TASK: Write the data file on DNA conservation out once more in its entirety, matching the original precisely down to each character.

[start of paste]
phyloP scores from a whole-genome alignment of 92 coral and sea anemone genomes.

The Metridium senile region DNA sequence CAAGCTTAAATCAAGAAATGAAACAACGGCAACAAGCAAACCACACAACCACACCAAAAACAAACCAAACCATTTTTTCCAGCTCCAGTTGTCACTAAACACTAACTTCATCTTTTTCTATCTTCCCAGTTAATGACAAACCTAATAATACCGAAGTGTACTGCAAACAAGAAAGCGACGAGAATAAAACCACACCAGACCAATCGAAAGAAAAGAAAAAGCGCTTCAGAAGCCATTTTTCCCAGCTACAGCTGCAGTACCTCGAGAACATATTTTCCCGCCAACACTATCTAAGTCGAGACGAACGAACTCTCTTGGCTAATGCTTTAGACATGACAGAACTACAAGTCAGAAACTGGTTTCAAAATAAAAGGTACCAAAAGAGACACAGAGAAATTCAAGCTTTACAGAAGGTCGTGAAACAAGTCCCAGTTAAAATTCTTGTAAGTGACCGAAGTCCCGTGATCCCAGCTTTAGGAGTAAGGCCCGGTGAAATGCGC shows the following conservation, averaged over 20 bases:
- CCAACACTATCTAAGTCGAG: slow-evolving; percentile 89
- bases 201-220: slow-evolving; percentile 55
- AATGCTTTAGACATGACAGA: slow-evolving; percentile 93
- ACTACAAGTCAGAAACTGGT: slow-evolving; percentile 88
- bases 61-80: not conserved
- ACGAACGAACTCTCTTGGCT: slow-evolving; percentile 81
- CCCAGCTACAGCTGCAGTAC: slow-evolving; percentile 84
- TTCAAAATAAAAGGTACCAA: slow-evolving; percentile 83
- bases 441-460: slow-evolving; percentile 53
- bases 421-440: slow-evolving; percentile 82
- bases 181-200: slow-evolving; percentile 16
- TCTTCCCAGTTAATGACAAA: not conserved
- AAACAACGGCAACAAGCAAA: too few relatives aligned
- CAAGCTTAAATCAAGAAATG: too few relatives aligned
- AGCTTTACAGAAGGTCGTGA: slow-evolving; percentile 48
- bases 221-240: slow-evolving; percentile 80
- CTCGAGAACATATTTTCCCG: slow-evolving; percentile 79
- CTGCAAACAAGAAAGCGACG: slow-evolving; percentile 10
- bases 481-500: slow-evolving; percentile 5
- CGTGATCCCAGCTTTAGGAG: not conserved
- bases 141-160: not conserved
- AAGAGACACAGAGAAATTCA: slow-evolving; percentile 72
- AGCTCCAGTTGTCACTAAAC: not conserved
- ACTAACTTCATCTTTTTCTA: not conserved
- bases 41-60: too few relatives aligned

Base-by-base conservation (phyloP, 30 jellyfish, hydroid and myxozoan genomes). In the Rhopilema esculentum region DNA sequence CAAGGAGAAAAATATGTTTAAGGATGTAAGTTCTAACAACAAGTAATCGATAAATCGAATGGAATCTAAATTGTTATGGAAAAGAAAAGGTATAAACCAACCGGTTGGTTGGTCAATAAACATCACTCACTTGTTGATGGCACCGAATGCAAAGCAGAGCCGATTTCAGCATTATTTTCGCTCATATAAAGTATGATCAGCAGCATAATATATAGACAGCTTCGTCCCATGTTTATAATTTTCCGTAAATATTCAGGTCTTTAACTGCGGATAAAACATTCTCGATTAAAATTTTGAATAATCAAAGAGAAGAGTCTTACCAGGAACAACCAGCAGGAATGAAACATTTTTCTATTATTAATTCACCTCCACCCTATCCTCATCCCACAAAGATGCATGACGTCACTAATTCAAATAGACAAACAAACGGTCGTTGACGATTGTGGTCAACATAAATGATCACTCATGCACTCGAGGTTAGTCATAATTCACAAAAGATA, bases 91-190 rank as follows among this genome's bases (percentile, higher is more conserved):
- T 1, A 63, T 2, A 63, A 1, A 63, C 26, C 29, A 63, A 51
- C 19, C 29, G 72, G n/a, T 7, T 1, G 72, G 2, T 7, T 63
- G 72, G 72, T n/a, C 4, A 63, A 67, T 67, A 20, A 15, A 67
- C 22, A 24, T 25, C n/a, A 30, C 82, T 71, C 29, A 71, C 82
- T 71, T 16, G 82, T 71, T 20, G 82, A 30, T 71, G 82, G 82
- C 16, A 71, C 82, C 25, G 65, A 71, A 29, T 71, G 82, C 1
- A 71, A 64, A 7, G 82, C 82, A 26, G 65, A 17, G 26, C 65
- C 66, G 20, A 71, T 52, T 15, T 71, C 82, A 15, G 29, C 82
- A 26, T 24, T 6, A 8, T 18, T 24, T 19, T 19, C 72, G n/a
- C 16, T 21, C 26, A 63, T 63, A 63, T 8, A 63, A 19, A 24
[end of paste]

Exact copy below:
phyloP scores from a whole-genome alignment of 92 coral and sea anemone genomes.

The Metridium senile region DNA sequence CAAGCTTAAATCAAGAAATGAAACAACGGCAACAAGCAAACCACACAACCACACCAAAAACAAACCAAACCATTTTTTCCAGCTCCAGTTGTCACTAAACACTAACTTCATCTTTTTCTATCTTCCCAGTTAATGACAAACCTAATAATACCGAAGTGTACTGCAAACAAGAAAGCGACGAGAATAAAACCACACCAGACCAATCGAAAGAAAAGAAAAAGCGCTTCAGAAGCCATTTTTCCCAGCTACAGCTGCAGTACCTCGAGAACATATTTTCCCGCCAACACTATCTAAGTCGAGACGAACGAACTCTCTTGGCTAATGCTTTAGACATGACAGAACTACAAGTCAGAAACTGGTTTCAAAATAAAAGGTACCAAAAGAGACACAGAGAAATTCAAGCTTTACAGAAGGTCGTGAAACAAGTCCCAGTTAAAATTCTTGTAAGTGACCGAAGTCCCGTGATCCCAGCTTTAGGAGTAAGGCCCGGTGAAATGCGC shows the following conservation, averaged over 20 bases:
- CCAACACTATCTAAGTCGAG: slow-evolving; percentile 89
- bases 201-220: slow-evolving; percentile 55
- AATGCTTTAGACATGACAGA: slow-evolving; percentile 93
- ACTACAAGTCAGAAACTGGT: slow-evolving; percentile 88
- bases 61-80: not conserved
- ACGAACGAACTCTCTTGGCT: slow-evolving; percentile 81
- CCCAGCTACAGCTGCAGTAC: slow-evolving; percentile 84
- TTCAAAATAAAAGGTACCAA: slow-evolving; percentile 83
- bases 441-460: slow-evolving; percentile 53
- bases 421-440: slow-evolving; percentile 82
- bases 181-200: slow-evolving; percentile 16
- TCTTCCCAGTTAATGACAAA: not conserved
- AAACAACGGCAACAAGCAAA: too few relatives aligned
- CAAGCTTAAATCAAGAAATG: too few relatives aligned
- AGCTTTACAGAAGGTCGTGA: slow-evolving; percentile 48
- bases 221-240: slow-evolving; percentile 80
- CTCGAGAACATATTTTCCCG: slow-evolving; percentile 79
- CTGCAAACAAGAAAGCGACG: slow-evolving; percentile 10
- bases 481-500: slow-evolving; percentile 5
- CGTGATCCCAGCTTTAGGAG: not conserved
- bases 141-160: not conserved
- AAGAGACACAGAGAAATTCA: slow-evolving; percentile 72
- AGCTCCAGTTGTCACTAAAC: not conserved
- ACTAACTTCATCTTTTTCTA: not conserved
- bases 41-60: too few relatives aligned

Base-by-base conservation (phyloP, 30 jellyfish, hydroid and myxozoan genomes). In the Rhopilema esculentum region DNA sequence CAAGGAGAAAAATATGTTTAAGGATGTAAGTTCTAACAACAAGTAATCGATAAATCGAATGGAATCTAAATTGTTATGGAAAAGAAAAGGTATAAACCAACCGGTTGGTTGGTCAATAAACATCACTCACTTGTTGATGGCACCGAATGCAAAGCAGAGCCGATTTCAGCATTATTTTCGCTCATATAAAGTATGATCAGCAGCATAATATATAGACAGCTTCGTCCCATGTTTATAATTTTCCGTAAATATTCAGGTCTTTAACTGCGGATAAAACATTCTCGATTAAAATTTTGAATAATCAAAGAGAAGAGTCTTACCAGGAACAACCAGCAGGAATGAAACATTTTTCTATTATTAATTCACCTCCACCCTATCCTCATCCCACAAAGATGCATGACGTCACTAATTCAAATAGACAAACAAACGGTCGTTGACGATTGTGGTCAACATAAATGATCACTCATGCACTCGAGGTTAGTCATAATTCACAAAAGATA, bases 91-190 rank as follows among this genome's bases (percentile, higher is more conserved):
- T 1, A 63, T 2, A 63, A 1, A 63, C 26, C 29, A 63, A 51
- C 19, C 29, G 72, G n/a, T 7, T 1, G 72, G 2, T 7, T 63
- G 72, G 72, T n/a, C 4, A 63, A 67, T 67, A 20, A 15, A 67
- C 22, A 24, T 25, C n/a, A 30, C 82, T 71, C 29, A 71, C 82
- T 71, T 16, G 82, T 71, T 20, G 82, A 30, T 71, G 82, G 82
- C 16, A 71, C 82, C 25, G 65, A 71, A 29, T 71, G 82, C 1
- A 71, A 64, A 7, G 82, C 82, A 26, G 65, A 17, G 26, C 65
- C 66, G 20, A 71, T 52, T 15, T 71, C 82, A 15, G 29, C 82
- A 26, T 24, T 6, A 8, T 18, T 24, T 19, T 19, C 72, G n/a
- C 16, T 21, C 26, A 63, T 63, A 63, T 8, A 63, A 19, A 24